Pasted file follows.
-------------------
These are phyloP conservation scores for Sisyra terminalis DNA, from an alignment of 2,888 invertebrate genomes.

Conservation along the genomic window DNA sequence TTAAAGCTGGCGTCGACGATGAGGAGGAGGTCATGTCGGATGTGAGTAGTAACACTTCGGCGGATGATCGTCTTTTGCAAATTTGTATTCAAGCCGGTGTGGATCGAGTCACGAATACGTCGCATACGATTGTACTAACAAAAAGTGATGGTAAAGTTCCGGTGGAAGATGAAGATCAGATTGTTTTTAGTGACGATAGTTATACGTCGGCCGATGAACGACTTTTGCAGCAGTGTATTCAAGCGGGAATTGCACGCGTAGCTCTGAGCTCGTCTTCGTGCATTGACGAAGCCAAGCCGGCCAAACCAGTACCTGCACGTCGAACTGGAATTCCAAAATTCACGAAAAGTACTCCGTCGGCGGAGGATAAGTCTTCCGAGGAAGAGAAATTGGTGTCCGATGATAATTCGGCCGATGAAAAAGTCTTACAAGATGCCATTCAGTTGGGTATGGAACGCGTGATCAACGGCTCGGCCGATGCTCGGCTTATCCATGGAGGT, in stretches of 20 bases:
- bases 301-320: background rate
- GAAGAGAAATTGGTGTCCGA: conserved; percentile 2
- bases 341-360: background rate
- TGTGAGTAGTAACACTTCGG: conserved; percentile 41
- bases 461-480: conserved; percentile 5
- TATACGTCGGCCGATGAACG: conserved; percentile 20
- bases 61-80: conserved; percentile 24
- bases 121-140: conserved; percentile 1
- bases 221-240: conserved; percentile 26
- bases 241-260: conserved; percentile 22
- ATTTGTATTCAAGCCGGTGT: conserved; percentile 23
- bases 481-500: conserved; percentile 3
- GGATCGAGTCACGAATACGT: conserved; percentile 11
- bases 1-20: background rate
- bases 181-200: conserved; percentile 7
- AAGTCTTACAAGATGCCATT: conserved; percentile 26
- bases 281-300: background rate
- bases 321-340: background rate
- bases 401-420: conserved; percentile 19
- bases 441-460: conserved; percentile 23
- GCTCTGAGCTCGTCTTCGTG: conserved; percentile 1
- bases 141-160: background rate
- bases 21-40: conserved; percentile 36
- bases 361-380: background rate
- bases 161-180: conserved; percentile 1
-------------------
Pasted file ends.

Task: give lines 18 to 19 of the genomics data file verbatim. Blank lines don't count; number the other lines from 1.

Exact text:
- AAGTCTTACAAGATGCCATT: conserved; percentile 26
- bases 281-300: background rate